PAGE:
9. The arrangement of claim 1 wherein the circuit assembly includes a full-bridge inverter which, in response to the provision of the first control signal, is changed into a half-bridge inverter.
10. An arrangement comprising:
a power line source operative to provide an ordinary electric utility power line voltage at a pair of power line terminals;
a power conditioning circuit connected with the power line terminals and operative to provide a DC supply voltage at a pair of DC terminals; the magnitude of the DC supply voltage starting to increase at a first point in time, thereby to reach a first pre-determined magnitude after a first brief duration; the first brief duration being longer than a complete cycle of the power line voltage;
an inverter circuit connected with the DC terminals and operative, but only after the magnitude of the DC supply voltage has reached said first pre-determined magnitude, to provide an AC output voltage at a pair of inverter output terminals;
a gas discharge lamp having lamp terminals; and
sub-structure operable to provide connection between the lamp terminals and the inverter output terminals;
the arrangement being further characterized by not including a relay with a relay coil.
11. The arrangement of claim 10 wherein the inverter circuit has a first control input and being operative, on receipt of a first control signal at this first control input, to control the peak-to-peak magnitude of the inverter output voltage irrespective of the magnitude of the DC supply voltage.
12. The arrangement of claim 10 wherein the power conditioning means includes a control circuit operative, on receipt of a control action, to cause the magnitude of the DC supply voltage to decrease, at a second point in time, to a second pre-determined magnitude; the second point in time occurring a substantial period of time after the magnitude of the DC supply voltage initially reaches its first pre-determined magnitude.
13. The arrangement of claim 10 wherein the power conditioning circuit is characterized by including an intermittently conducting transistor and an energy-storing inductor.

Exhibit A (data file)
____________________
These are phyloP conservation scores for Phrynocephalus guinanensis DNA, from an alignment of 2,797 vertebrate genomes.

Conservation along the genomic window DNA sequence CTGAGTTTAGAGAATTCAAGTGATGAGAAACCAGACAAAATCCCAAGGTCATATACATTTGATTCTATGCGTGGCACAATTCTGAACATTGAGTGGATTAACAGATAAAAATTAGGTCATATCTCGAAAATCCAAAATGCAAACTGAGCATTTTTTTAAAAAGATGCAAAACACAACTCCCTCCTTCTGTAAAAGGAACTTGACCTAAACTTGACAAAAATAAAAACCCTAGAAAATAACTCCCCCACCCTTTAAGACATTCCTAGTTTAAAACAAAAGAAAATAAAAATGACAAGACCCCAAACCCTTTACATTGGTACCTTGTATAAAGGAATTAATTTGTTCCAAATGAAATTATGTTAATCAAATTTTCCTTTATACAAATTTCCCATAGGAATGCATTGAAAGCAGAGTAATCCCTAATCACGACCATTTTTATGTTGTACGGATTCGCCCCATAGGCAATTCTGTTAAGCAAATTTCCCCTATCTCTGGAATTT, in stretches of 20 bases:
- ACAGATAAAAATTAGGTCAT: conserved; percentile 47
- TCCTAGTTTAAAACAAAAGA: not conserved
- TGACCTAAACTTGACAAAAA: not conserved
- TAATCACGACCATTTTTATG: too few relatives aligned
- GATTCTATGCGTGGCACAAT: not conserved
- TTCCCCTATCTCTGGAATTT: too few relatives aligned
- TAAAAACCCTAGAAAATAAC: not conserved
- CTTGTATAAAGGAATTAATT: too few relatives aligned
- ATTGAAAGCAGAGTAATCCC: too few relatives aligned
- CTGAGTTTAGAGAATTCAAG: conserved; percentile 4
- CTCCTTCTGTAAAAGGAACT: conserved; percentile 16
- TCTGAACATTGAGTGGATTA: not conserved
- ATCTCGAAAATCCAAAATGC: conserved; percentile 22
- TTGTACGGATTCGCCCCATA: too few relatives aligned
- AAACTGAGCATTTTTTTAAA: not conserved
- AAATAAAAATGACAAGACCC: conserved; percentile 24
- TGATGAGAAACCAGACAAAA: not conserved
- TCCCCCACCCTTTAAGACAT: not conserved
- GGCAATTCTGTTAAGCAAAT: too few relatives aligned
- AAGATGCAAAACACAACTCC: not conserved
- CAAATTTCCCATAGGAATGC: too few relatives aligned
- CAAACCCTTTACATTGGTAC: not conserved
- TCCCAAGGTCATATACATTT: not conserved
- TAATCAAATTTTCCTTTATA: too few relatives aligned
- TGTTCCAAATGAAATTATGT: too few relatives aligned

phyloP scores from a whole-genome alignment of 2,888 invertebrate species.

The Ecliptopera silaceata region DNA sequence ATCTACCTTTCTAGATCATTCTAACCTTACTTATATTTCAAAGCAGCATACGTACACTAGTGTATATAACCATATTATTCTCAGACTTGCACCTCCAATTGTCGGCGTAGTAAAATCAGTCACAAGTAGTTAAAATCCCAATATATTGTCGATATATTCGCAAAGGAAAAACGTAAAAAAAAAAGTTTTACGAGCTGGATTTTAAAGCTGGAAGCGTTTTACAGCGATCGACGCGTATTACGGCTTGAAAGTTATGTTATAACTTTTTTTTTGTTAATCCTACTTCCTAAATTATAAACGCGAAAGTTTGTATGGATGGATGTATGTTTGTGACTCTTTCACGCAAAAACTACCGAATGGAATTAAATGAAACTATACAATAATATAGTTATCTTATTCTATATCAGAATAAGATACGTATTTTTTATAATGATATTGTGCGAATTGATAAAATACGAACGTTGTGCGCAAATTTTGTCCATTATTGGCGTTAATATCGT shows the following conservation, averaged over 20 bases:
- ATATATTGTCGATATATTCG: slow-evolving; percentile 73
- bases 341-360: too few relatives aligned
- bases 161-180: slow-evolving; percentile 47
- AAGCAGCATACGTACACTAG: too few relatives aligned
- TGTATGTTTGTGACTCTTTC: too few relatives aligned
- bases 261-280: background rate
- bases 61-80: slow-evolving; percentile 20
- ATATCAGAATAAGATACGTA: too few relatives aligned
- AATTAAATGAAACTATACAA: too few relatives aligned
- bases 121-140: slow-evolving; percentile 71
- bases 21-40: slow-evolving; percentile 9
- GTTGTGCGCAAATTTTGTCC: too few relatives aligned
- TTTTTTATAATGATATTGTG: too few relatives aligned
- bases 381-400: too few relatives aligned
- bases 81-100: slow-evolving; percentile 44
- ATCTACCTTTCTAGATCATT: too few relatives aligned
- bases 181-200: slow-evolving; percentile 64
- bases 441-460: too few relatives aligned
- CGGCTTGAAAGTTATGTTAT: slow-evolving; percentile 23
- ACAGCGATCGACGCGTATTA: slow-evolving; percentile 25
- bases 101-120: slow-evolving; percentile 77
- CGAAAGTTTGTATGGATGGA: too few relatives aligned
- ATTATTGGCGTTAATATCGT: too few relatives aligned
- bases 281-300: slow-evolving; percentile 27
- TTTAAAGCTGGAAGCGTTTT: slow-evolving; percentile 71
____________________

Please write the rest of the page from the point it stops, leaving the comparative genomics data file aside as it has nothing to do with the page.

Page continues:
14. An arrangement comprising:
a power line source operative to provide an ordinary electric utility power line voltage at a pair of power line terminals; the power line voltage having a fundamental period;
a power conditioning circuit connected with the power line terminals and operative to provide a DC supply voltage at a pair of DC terminals; the power conditioning circuit being characterized by including an intermittently conducting transistor and an energy-storing inductor; the magnitude of the DC voltage starting to increase at a first point in time and reaching a first pre-determined magnitude after a first brief duration; the first brief duration being longer than half the duration of said fundamental period;
an inverter circuit connected with the DC terminals and operative, but only after the magnitude of the DC supply voltage has reached said first pre-determined magnitude, to provide an AC output voltage at a pair of inverter output terminals;
a gas discharge lamp having lamp terminals; and
sub-structure operable to provide connection between the lamp terminals and the inverter output terminals;
the arrangement being further characterized by not including a relay with a relay coil.
15. An arrangement comprising:
a series-combination of a gas discharge lamp and a predominantly inductive current-limiting means; the series-combination having a pair of input terminals; and
a voltage source having a pair of output terminals connected with the input terminals of the series-combination; the voltage source being characterized by: (i) at a given point in time, providing at the output terminals an AC voltage having a first pre-determined magnitude; and (ii) at a subsequent pre-determined point in time, causing the magnitude of the AC voltage to decrease to a second pre-determined magnitude;
the arrangement being further characterized by not including a relay with a relay coil.
16. The arrangement of claim 15 wherein the subsequent pre-determined point in time occurs at least 10 milli-seconds after the given point in time.
17. The arrangement of claim 15 wherein the voltage source is connected with and powered from an ordinary power line voltage of substantially constant magnitude.